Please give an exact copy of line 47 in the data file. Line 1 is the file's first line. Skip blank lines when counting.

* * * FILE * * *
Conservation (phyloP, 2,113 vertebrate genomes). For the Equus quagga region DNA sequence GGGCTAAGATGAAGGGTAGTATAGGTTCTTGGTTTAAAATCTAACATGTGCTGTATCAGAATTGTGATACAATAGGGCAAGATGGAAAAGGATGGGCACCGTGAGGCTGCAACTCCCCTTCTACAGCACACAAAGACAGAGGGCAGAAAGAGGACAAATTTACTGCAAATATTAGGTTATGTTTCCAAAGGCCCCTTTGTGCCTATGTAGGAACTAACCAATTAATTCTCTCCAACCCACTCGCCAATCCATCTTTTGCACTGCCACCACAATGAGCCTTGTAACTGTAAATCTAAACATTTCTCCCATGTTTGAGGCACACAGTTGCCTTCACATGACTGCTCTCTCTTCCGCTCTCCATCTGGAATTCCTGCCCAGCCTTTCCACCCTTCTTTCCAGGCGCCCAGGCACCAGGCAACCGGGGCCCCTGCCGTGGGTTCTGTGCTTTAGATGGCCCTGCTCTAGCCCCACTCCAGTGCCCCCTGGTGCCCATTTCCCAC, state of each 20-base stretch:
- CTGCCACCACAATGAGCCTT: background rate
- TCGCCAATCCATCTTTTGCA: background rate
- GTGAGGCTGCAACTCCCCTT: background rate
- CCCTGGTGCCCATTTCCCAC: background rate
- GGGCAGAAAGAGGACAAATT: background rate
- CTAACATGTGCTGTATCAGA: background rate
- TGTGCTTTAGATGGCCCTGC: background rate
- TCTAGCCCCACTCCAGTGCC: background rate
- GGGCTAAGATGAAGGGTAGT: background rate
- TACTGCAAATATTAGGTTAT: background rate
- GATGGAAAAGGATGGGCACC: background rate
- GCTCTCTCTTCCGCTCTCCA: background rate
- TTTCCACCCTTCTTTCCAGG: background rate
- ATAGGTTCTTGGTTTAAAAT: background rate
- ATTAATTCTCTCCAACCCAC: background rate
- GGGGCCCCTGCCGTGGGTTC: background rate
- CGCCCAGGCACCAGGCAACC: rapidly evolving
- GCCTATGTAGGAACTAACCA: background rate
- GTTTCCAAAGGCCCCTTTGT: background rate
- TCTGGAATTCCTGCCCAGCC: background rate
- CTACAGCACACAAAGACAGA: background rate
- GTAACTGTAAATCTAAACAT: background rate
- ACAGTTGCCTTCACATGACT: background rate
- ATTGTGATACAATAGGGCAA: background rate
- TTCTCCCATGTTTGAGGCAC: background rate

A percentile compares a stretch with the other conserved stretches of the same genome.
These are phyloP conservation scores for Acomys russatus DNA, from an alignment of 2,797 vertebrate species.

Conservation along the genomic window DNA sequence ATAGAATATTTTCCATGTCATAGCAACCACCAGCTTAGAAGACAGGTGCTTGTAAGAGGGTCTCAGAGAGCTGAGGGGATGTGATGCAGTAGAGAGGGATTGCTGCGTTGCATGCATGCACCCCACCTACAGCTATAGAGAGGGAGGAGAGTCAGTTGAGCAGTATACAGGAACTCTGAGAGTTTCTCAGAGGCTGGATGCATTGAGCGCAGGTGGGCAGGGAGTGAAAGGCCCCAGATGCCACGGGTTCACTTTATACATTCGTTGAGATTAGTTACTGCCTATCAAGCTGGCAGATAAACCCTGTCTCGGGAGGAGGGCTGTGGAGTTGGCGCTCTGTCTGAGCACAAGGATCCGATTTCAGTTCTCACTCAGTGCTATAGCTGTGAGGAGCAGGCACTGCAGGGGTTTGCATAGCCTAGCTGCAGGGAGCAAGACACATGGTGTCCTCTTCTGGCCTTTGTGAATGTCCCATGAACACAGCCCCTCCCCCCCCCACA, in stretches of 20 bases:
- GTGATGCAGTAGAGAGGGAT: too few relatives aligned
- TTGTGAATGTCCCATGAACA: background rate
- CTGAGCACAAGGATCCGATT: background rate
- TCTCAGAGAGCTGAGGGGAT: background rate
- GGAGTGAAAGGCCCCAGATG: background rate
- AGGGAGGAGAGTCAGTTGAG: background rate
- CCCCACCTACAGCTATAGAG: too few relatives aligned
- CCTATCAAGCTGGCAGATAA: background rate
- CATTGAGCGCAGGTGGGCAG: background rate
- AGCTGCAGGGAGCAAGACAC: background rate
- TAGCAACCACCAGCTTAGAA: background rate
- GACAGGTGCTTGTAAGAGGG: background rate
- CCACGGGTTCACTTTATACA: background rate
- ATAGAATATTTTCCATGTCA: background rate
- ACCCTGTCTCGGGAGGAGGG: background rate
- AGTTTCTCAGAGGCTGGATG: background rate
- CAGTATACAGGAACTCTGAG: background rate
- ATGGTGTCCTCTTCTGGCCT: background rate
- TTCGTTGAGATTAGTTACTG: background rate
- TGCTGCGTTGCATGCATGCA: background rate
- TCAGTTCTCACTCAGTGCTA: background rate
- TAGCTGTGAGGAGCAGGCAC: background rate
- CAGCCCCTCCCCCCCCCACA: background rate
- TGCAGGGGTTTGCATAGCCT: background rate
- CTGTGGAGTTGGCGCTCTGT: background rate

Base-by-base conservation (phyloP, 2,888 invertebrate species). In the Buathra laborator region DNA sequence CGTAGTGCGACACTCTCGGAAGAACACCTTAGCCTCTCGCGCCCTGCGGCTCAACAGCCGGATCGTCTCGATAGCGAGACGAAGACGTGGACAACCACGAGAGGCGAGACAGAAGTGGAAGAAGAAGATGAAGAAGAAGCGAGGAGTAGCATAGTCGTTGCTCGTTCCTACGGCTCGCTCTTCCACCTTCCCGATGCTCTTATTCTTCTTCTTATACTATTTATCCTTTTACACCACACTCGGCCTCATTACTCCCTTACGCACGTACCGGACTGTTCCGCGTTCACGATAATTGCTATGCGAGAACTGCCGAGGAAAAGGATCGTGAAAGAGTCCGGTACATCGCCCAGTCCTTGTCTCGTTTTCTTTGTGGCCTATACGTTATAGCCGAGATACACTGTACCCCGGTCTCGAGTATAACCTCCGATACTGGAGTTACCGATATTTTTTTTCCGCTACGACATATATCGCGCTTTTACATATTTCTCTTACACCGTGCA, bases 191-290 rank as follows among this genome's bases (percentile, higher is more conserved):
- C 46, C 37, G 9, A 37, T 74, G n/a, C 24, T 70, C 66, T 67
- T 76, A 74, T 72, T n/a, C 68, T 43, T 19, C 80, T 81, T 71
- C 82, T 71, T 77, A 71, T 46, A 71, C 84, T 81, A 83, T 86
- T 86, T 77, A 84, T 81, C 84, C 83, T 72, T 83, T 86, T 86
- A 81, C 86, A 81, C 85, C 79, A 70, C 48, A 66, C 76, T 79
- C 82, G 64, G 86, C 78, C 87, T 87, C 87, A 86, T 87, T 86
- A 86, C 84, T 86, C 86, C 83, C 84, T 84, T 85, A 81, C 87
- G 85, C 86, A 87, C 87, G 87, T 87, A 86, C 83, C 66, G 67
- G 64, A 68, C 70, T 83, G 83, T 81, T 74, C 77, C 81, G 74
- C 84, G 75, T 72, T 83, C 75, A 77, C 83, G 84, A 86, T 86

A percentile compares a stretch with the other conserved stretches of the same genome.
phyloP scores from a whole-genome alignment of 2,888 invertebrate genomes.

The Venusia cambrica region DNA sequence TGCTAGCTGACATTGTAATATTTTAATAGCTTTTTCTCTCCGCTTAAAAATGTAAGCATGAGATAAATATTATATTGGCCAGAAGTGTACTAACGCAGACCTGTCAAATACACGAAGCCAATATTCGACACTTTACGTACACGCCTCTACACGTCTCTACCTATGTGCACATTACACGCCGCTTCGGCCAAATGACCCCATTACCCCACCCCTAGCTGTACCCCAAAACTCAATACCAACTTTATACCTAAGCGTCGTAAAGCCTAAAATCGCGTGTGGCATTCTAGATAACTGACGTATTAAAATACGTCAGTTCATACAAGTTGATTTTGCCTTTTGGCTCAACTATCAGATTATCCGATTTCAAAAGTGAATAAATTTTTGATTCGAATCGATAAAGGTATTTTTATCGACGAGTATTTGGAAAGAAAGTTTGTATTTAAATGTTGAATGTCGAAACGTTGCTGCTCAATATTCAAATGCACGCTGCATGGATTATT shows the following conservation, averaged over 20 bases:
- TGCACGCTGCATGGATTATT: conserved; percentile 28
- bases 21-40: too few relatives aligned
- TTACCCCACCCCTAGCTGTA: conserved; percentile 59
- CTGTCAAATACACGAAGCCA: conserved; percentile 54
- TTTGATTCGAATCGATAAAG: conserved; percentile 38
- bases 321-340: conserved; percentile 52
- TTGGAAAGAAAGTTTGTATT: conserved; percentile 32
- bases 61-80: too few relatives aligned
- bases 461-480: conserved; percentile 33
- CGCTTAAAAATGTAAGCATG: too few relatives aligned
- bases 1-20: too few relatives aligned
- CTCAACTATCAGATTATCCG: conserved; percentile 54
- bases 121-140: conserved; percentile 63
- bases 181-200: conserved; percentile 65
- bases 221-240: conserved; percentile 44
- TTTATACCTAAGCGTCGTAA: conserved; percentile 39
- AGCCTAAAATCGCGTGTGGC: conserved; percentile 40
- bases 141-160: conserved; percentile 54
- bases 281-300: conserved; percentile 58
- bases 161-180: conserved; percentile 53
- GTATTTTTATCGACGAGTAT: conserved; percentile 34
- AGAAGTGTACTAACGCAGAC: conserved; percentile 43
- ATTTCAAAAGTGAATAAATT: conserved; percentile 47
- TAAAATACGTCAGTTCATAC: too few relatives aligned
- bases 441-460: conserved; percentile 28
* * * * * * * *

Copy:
- ATGGTGTCCTCTTCTGGCCT: background rate